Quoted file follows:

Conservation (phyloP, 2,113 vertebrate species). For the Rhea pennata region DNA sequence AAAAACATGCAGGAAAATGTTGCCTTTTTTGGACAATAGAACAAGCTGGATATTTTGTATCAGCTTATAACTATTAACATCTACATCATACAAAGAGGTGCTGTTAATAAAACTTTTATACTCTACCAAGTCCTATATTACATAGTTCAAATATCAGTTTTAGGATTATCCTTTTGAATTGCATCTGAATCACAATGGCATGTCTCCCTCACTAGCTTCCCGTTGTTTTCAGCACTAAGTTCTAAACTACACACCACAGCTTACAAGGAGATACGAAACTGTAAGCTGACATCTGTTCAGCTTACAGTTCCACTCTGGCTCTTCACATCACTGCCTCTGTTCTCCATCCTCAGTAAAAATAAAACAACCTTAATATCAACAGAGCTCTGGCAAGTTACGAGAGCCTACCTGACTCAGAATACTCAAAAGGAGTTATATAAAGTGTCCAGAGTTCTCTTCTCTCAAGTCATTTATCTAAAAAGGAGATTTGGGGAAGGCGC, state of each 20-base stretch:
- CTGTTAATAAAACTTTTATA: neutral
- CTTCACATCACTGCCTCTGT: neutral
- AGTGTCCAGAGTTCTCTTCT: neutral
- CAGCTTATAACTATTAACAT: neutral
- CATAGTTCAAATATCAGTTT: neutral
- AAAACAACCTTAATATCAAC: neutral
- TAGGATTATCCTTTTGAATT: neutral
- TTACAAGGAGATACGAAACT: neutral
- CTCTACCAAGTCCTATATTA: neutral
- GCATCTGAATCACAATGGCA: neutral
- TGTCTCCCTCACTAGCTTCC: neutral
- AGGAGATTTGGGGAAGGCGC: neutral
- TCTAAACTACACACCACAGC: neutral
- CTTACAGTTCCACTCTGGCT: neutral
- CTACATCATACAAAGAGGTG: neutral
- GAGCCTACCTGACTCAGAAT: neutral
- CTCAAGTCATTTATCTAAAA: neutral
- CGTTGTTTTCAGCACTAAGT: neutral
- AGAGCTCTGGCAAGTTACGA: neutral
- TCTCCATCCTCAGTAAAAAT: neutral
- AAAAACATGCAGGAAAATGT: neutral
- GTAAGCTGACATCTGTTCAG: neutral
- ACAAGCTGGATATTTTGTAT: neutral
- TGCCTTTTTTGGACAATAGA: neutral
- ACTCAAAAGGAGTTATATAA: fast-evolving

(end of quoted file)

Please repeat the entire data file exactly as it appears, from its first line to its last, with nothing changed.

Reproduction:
Conservation (phyloP, 2,113 vertebrate species). For the Rhea pennata region DNA sequence AAAAACATGCAGGAAAATGTTGCCTTTTTTGGACAATAGAACAAGCTGGATATTTTGTATCAGCTTATAACTATTAACATCTACATCATACAAAGAGGTGCTGTTAATAAAACTTTTATACTCTACCAAGTCCTATATTACATAGTTCAAATATCAGTTTTAGGATTATCCTTTTGAATTGCATCTGAATCACAATGGCATGTCTCCCTCACTAGCTTCCCGTTGTTTTCAGCACTAAGTTCTAAACTACACACCACAGCTTACAAGGAGATACGAAACTGTAAGCTGACATCTGTTCAGCTTACAGTTCCACTCTGGCTCTTCACATCACTGCCTCTGTTCTCCATCCTCAGTAAAAATAAAACAACCTTAATATCAACAGAGCTCTGGCAAGTTACGAGAGCCTACCTGACTCAGAATACTCAAAAGGAGTTATATAAAGTGTCCAGAGTTCTCTTCTCTCAAGTCATTTATCTAAAAAGGAGATTTGGGGAAGGCGC, state of each 20-base stretch:
- CTGTTAATAAAACTTTTATA: neutral
- CTTCACATCACTGCCTCTGT: neutral
- AGTGTCCAGAGTTCTCTTCT: neutral
- CAGCTTATAACTATTAACAT: neutral
- CATAGTTCAAATATCAGTTT: neutral
- AAAACAACCTTAATATCAAC: neutral
- TAGGATTATCCTTTTGAATT: neutral
- TTACAAGGAGATACGAAACT: neutral
- CTCTACCAAGTCCTATATTA: neutral
- GCATCTGAATCACAATGGCA: neutral
- TGTCTCCCTCACTAGCTTCC: neutral
- AGGAGATTTGGGGAAGGCGC: neutral
- TCTAAACTACACACCACAGC: neutral
- CTTACAGTTCCACTCTGGCT: neutral
- CTACATCATACAAAGAGGTG: neutral
- GAGCCTACCTGACTCAGAAT: neutral
- CTCAAGTCATTTATCTAAAA: neutral
- CGTTGTTTTCAGCACTAAGT: neutral
- AGAGCTCTGGCAAGTTACGA: neutral
- TCTCCATCCTCAGTAAAAAT: neutral
- AAAAACATGCAGGAAAATGT: neutral
- GTAAGCTGACATCTGTTCAG: neutral
- ACAAGCTGGATATTTTGTAT: neutral
- TGCCTTTTTTGGACAATAGA: neutral
- ACTCAAAAGGAGTTATATAA: fast-evolving